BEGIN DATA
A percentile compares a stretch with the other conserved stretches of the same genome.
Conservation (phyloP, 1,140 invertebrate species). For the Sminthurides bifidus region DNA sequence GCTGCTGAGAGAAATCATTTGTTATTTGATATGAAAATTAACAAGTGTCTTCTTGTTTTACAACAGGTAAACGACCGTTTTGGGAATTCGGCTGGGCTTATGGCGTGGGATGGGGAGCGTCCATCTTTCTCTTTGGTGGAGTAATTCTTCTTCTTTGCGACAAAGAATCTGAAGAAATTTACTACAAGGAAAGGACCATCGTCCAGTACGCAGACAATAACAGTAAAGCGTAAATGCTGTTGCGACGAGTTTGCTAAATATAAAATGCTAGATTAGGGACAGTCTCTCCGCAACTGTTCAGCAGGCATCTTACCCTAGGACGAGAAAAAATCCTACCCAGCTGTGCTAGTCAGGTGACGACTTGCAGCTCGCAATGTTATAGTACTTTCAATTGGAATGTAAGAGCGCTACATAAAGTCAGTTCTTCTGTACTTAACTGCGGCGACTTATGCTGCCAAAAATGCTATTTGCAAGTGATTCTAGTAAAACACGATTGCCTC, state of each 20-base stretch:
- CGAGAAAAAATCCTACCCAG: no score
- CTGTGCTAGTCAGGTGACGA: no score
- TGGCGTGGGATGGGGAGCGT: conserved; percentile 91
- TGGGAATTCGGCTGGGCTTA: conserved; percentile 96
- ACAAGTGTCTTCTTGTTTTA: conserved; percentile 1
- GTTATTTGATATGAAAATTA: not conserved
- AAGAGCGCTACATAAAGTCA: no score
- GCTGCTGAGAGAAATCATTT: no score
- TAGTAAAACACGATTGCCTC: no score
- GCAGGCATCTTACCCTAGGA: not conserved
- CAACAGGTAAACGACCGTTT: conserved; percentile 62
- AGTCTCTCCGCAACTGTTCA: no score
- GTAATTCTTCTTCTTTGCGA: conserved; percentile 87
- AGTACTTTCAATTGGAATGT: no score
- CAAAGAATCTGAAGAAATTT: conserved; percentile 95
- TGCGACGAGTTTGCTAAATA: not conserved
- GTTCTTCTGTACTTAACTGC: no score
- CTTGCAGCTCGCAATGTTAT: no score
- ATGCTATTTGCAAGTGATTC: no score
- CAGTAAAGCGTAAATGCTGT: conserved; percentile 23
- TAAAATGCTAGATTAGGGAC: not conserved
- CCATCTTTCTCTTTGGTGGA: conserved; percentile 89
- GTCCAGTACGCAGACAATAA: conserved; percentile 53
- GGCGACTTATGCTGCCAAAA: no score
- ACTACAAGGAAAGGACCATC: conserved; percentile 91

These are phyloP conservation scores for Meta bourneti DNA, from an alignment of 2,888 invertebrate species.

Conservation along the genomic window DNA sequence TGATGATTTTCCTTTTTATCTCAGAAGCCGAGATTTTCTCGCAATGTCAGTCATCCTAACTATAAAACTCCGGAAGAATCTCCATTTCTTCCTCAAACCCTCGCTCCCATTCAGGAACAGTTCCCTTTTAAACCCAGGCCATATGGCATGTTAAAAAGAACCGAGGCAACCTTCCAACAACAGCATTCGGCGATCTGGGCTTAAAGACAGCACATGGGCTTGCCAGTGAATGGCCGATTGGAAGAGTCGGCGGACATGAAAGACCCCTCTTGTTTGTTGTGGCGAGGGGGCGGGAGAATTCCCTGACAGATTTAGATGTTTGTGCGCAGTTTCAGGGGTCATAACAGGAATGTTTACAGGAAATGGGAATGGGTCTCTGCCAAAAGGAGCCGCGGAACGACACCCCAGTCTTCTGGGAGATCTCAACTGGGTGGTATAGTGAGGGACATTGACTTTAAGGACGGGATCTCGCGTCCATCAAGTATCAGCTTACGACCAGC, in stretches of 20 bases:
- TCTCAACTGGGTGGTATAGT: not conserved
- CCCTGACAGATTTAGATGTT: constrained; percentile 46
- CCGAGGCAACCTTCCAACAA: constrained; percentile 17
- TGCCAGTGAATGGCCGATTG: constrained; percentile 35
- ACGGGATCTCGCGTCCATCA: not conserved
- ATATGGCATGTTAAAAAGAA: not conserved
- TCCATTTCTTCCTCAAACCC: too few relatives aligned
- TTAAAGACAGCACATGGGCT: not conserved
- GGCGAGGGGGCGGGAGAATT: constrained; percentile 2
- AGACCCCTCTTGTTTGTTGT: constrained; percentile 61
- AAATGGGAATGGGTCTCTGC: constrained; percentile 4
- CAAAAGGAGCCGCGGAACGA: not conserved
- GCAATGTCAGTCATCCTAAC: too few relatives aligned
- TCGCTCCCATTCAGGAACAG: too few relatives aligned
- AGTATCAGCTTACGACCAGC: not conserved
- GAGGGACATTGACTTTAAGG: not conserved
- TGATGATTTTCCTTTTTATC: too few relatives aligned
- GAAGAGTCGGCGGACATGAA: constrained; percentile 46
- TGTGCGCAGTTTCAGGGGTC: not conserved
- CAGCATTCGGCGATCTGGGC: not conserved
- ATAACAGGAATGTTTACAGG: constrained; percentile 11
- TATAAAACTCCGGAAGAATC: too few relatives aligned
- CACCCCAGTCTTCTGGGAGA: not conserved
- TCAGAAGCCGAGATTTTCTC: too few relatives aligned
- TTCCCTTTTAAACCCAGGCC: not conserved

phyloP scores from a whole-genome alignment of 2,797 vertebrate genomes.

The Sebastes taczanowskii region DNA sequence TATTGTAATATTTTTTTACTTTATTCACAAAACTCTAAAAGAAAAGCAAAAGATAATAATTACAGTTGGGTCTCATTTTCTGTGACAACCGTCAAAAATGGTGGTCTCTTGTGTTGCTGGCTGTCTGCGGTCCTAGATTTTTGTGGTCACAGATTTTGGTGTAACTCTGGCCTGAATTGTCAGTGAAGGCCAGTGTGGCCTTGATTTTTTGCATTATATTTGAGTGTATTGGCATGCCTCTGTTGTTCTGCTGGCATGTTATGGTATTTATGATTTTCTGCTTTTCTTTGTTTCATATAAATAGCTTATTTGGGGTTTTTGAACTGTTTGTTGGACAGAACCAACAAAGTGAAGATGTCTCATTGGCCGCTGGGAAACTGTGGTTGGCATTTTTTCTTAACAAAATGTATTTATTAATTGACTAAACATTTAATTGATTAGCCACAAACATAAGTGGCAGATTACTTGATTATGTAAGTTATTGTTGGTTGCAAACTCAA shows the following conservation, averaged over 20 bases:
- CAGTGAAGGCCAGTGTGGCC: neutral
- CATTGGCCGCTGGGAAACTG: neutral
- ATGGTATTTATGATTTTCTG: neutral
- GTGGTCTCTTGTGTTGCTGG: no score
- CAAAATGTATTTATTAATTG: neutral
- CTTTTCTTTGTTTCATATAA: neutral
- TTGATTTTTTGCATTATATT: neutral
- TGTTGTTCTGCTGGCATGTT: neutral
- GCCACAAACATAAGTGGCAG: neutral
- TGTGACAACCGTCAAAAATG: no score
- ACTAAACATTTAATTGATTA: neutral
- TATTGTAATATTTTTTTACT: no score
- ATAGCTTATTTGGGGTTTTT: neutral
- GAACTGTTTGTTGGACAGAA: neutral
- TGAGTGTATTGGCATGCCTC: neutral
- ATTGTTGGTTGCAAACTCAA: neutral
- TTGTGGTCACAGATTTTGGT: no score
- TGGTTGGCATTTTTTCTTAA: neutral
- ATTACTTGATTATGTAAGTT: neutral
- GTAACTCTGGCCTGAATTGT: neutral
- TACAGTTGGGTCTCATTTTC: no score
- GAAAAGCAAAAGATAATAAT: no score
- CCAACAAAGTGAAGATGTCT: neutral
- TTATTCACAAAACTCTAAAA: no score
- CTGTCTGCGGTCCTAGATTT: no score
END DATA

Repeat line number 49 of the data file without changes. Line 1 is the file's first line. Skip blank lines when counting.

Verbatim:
- CAGCATTCGGCGATCTGGGC: not conserved